ALBANY, N.Y. (CN) - Airbnb, a travel website that favors private apartments over hotels, should not have to comply with an attorney general's subpoena on "host" clients, two nonprofits say.
Users of Airbnb can advertise their apartments for rent when they are out of town.
Concerned that these users may be avoiding taxes or operating as illegal hotels, New York Attorney General Eric Schneiderman served the San Francisco-based service with a subpoena last month.
Noting that there are 225,000 registered users of Airbnb in New York, the subpoena asks for the records, including tax information and addresses, of users who rent out their apartments in New York City, which is about 15,000 users.
Airbnb quickly moved to quash in Albany County Supreme Court, calling the request for information "unreasonably broad" and a "government-sponsored fishing expedition."
Schneiderman fired back, writing that "AirBnb acknowledges that many of its users are violating the law. It has stated publically that it wants to work with law enforcement to 'remove bad actors' and that 'illegal hotel operators ... have no place on AirBnb.' They have also admitted that 'it makes sense for our community to pay hotel occupancy tax.'
"And yet AirBnb has been wholly uncooperative, seeking instead to step into the shoes of law enforcement and dictate the scope of the NYAG's investigation."
The Electronic Frontier Foundation (EFF) and the Center for Democracy & Technology (CDT) meanwhile teamed up in support of Airbnb with an amicus brief.
They say that "legal processes targeting online intermediaries as a means to get to information about their users en masse raises pronounced privacy concerns."
Schneiderman's "subpoena fails to specify any instances of fraudulent or illegal acts," making it invalid, according to the brief.
In addition the irrelevancy of the requested information, the possibility that "some Airbnb hosts may be violating New York's hotel tax laws does not justify the investigation of an overbroad sweep of Airbnb hosts, especially in light of the fact that the Attorney General has not even alleged any wrongdoing," the groups say.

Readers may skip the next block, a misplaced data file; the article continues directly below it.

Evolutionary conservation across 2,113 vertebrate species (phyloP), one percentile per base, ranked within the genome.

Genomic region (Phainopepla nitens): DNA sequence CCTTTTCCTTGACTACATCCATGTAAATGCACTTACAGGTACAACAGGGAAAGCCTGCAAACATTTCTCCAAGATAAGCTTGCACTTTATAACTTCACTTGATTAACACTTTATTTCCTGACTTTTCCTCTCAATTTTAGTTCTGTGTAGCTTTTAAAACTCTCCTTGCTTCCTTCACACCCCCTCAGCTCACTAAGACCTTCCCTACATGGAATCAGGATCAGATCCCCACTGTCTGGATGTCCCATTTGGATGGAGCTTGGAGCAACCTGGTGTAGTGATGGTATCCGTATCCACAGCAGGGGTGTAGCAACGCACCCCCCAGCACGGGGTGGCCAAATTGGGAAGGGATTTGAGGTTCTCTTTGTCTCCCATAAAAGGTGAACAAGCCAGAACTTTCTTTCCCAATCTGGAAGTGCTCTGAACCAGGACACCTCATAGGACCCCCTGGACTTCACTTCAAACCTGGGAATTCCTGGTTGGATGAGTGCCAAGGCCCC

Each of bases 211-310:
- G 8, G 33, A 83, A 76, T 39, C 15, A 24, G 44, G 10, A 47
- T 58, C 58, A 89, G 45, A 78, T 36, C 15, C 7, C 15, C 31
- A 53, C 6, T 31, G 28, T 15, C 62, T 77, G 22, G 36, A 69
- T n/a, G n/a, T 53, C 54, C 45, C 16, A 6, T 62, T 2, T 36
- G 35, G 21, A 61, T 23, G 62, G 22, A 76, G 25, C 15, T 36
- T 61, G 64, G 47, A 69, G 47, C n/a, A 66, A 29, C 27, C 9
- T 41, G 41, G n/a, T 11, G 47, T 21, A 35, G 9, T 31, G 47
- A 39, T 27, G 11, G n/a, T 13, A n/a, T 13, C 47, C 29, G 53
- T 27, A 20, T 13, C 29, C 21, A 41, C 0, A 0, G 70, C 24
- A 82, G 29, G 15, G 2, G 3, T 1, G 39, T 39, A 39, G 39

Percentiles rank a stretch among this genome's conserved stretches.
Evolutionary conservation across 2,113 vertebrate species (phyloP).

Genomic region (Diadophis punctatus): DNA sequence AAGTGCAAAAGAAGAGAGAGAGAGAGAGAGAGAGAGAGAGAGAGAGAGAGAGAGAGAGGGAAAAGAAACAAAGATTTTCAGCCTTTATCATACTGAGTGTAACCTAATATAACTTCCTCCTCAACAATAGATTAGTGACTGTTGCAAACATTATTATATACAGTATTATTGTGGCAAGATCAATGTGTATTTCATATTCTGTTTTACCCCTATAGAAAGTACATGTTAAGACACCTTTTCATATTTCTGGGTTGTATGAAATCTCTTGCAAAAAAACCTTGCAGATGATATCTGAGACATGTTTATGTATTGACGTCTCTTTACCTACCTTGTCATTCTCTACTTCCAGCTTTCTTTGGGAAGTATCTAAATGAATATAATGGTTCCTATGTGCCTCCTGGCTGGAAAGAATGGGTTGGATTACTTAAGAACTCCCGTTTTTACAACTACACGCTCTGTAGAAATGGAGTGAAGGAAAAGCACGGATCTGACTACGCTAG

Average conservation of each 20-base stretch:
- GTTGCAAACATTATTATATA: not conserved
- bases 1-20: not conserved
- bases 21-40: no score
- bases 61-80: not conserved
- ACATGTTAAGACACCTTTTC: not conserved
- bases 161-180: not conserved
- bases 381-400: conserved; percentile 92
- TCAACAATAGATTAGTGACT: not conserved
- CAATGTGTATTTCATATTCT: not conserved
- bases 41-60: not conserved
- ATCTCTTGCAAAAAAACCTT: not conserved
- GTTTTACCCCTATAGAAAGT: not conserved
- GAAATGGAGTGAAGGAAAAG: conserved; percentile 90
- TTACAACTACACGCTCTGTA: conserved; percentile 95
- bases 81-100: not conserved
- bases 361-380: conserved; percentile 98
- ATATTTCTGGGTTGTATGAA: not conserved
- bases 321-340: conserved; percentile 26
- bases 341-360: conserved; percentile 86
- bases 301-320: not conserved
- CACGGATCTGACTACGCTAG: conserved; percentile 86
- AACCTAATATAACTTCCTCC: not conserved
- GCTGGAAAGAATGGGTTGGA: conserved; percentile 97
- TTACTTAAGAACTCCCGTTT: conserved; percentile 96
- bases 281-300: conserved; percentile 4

It is also of note that Airbnb has identified six types of hosts who are exempt from hotel taxes, and these hosts should be excluded from the subpoena, they added.
EFF Senior Staff Attorney Matt Zimmerman, who filed the brief, said in a statement that "indiscriminate subpoenas that seek the identity and other personal information of thousands of Internet users without specific justification are improper and should be quashed. It is not enough for the state to speculate that some Airbnb users might have broken some law at some unknown point."
The battle between Airbnb and New York has seen much litigation in the past year. Back in March, a judge determined that Airbnb violates New York's illegal hotel law, a 2010 law which bans New Yorkers from renting apartments for less than 29 days.
The plaintiff in that case, Nigel Warren, was fined $2,400 for renting out his Manhattan condo to a woman he met through the service for three days while he was out of town.
In September, New York's Environmental Control Board overturned that decision, ruling that city housing laws actually permitted the short-term lease because Warren's roommate was present at the time of the stay.
The fine was also repealed, which Airbnb called "a victory for the sharing economy and the countless New Yorkers who make the Airbnb community vibrant and strong."
Airbnb also started an online petition on its website to block Schneiderman's subpoena last month. It has claimed in media reports that an Airbnb user volunteered to deliver the subpoena to the New York Senate if it gets 20,000 signatures.
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